Reflecting on the legacy of the person who died (alone or with others). How did he or she inspire you? What was his or her life's meaning and purpose? Questions like these help shape a perspective on the seeming meaninglessness of death.
Following rituals that celebrate or honor the deceased. Victorians made an art of the rituals of remembrance, from wearing black and jewelry made from the hair of the deceased to producing funeral cards and postmortem photography. Such traditions help survivors maintain a connection and continuity. Family members join Lisa Byers of Toledo, Ohio, on an annual visit to the grave of her late husband, who died of a heart attack at age 46. Patti Anderson, who lives in Cincinnati, joins her out-of-state sisters in annual trips for their mother's birthday. They've turned it into a memorial to her, complete with a special dinner devoted to reminiscing. Another family sends balloons aloft on the anniversary of their father's death -- followed by a dinner at his favorite restaurant.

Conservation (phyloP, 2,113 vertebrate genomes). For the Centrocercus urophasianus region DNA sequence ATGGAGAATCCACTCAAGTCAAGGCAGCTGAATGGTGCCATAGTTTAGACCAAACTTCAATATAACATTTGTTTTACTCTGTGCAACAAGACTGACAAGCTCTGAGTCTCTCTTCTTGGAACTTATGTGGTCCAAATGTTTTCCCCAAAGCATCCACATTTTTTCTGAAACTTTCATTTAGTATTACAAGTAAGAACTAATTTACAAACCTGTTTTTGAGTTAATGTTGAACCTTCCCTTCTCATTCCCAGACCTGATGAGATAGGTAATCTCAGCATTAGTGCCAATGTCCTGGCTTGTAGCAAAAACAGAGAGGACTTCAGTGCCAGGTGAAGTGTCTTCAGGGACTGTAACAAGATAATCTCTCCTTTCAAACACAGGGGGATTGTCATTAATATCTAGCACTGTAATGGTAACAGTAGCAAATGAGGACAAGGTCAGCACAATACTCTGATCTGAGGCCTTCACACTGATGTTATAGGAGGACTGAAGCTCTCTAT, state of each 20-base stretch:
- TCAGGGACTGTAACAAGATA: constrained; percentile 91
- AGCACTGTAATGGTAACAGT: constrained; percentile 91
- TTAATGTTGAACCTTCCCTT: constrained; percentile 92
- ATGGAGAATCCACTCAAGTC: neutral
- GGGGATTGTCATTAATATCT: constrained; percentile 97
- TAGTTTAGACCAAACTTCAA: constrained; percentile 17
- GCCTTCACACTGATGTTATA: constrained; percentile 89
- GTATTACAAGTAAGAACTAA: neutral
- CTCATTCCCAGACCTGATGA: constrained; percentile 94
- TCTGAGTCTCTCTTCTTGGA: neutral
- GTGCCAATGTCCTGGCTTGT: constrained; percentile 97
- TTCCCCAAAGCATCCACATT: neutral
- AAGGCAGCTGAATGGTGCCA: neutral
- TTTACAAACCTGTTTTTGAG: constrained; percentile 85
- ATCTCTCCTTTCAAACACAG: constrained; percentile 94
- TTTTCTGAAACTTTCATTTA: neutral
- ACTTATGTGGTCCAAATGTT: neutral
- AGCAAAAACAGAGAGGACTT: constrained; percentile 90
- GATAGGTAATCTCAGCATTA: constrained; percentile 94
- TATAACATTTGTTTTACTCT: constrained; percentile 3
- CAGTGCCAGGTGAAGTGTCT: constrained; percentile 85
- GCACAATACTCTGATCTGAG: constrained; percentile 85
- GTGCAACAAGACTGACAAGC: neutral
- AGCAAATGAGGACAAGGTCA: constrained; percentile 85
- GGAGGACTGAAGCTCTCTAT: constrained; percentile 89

Creating a memorial. Cherie Spino and her sisters plan to make a wall hanging from scraps of their mother's clothing that they'd saved. Others have found solace in creating scrapbooks or PowerPoint presentations with old photos, symbolically lighting a Caring candle and posting a dedication, or planting a tree or garden.
Grief task #5: Rewriting the storyline of your life
"Grief is more than an emotion; it's a process of reconstructing a world of meaning that's been challenged by loss," psychologist Neimeyer says. When our life is closely entwined with another's, and that person dies, it's as if a main character in a book dropped out. How can future chapters be rewritten so the book makes sense?